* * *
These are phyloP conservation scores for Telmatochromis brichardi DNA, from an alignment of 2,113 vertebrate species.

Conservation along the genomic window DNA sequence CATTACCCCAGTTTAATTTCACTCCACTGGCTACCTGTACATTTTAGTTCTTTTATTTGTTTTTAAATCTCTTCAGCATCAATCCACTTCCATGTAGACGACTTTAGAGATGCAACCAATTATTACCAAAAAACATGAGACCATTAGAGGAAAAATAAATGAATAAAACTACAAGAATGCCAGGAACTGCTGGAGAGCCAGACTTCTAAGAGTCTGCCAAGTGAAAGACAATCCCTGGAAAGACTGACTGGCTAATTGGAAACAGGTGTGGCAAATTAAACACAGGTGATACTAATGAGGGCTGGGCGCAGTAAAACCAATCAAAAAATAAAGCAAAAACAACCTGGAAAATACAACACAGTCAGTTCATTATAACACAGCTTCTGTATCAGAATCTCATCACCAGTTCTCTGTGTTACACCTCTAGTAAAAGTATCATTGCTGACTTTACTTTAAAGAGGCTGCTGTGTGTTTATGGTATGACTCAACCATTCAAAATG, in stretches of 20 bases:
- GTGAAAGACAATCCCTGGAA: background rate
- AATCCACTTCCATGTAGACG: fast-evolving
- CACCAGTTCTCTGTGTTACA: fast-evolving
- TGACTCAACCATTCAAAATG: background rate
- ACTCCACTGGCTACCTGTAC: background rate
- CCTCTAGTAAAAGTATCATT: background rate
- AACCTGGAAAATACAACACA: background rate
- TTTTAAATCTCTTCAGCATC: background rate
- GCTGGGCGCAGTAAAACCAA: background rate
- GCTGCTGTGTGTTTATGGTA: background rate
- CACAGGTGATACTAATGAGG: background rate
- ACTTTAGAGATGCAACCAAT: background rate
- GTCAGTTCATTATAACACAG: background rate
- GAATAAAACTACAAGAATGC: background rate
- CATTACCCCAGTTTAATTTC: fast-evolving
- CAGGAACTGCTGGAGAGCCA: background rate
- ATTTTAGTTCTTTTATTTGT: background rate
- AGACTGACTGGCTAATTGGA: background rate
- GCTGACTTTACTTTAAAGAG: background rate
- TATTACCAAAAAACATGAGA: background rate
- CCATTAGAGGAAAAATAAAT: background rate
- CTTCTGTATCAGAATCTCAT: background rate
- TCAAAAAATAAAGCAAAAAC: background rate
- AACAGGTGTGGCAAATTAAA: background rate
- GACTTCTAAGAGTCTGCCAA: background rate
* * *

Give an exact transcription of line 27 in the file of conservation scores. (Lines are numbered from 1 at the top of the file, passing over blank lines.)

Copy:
- GACTTCTAAGAGTCTGCCAA: background rate